Maine’s combative governor, Mr. LePage, said he would allow state employees to take a day of paid leave on Monday, but many of the workers gathered at the State House wondered how he could do that when there was no budget in place.

At the heart of the fight, at the moment, is Mr. LePage’s vow not to sign a budget this year with any tax increases.

Late last week, Senate Republicans and the Democrats who control the House agreed on a compromise budget. In a major concession by Democrats, it would repeal a voter-approved tax surcharge on the state’s highest earners, which had been expected to generate more than $300 million for education. But the bill also contained a roughly $20 million increase in the state’s lodging tax — as had the budget Mr. LePage first proposed.

On Monday, as lawmakers considered a new compromise — which still contained a lodging tax increase — Mr. LePage used a Facebook video to express his displeasure.

“If they vote a budget out today without a tax increase, this shutdown is over,” he said. “But if they do not and they put a tax increase, I cannot put my fingerprints on this bill.”

State Senator Roger Katz, a Republican who backed the budget deal, said the shutdown was the embarrassing result of negotiations with a moving target. The same lawmakers now incensed by the lodging tax, he said, had different complaints just days ago.

“The tradition of consensus budgeting has really begun to fall apart here, as it has nationally,” Mr. Katz said. “I think for some, it’s about ego, it’s about wanting to be relevant, and it’s about wanting to have one’s fingerprints on the result. For some people, the fight is more important than the win.”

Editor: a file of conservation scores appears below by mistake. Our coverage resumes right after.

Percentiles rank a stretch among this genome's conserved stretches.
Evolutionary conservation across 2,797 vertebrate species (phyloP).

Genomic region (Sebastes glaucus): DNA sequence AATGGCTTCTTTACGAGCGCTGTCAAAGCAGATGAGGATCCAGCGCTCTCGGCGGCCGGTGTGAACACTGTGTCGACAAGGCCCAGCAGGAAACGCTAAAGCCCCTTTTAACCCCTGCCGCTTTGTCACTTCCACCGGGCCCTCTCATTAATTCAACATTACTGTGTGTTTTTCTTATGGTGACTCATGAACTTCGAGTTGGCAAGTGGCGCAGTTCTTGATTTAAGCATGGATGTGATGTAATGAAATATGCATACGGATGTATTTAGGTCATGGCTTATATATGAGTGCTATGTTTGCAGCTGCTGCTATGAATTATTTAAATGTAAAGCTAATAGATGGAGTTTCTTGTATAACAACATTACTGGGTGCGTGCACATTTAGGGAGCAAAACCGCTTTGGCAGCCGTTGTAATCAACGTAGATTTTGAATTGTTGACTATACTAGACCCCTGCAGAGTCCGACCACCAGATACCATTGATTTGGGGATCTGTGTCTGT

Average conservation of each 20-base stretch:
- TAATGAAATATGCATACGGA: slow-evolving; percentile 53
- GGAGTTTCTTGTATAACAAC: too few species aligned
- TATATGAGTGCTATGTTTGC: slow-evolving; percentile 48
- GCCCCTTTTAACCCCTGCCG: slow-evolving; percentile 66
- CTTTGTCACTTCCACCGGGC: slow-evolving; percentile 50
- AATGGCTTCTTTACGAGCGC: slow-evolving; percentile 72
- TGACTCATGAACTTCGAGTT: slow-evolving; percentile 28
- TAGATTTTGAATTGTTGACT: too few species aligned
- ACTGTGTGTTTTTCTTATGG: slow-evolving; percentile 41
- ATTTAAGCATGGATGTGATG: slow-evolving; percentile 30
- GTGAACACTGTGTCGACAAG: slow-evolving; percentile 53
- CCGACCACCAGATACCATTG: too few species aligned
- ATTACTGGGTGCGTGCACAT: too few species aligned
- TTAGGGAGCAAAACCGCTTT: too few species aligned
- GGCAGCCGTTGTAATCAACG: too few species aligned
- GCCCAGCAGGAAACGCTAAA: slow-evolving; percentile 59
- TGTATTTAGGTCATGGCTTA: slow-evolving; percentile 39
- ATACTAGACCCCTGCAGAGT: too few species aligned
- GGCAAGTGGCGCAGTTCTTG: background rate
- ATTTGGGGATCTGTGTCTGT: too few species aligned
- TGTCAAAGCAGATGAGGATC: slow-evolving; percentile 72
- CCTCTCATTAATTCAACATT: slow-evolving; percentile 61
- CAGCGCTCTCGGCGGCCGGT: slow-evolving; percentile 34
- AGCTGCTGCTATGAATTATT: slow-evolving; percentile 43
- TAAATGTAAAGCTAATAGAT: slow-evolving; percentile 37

In Illinois, the Democratic-controlled House approved a tax increase on Sunday, moving tantalizingly close to the end of a more than two-year budget standoff that has sullied the state’s reputation, caused $15 billion in unpaid bills and denied services to thousands of poor and elderly residents.

Fifteen Republicans — most of them from downstate Illinois — joined 57 Democrats to vote for the measure, which would raise the personal income tax rate to 4.95 percent from 3.75 percent, and the corporate income tax rate to 7 percent from 5.25 percent. The increases would generate about $5 billion.

Some Republicans sounded anguished over their vote, and how it might affect their political careers. “For me, right here today, right here, right now, this is the sword I’m willing to die on,” Representative Michael Unes of East Peoria said. “And if it costs me my seat, so be it.”

But Governor Rauner, a Republican who had never held elected office before he won his seat in 2014, has already declared his opposition and said he would veto the measure if it passed the Senate and reached his desk. Mr. Rauner has pushed for changes like a freeze on property taxes and cuts to the cost of workers’ compensation.

“Illinois families don’t deserve to have more of the hard-earned money taken from them when the Legislature has done little to restore confidence in government or grow jobs,” he said in a statement. “Illinois families deserve more jobs, property tax relief and term limits.”

Sunday’s vote revealed a sense of weariness in Springfield over a budget impasse that entered its third year on Saturday, a first for any state. The situation became especially dire in the last few weeks, as the start of the new fiscal year approached. Credit ratings agencies threatened to downgrade Illinois’s rating to junk status, an unprecedented move that would make borrowing even more costly.

Don Rose, a longtime political consultant in Chicago, said he was stunned by the inability to find common ground in a state where, over the years, Republican governors have often worked out deals with Democrats in the legislative chambers.

“I just do not remember anything resembling this, and I’ve been around a while,” Mr. Rose said. “When control was shared, we’ve always gotten along. It was never bitterly divided like this.”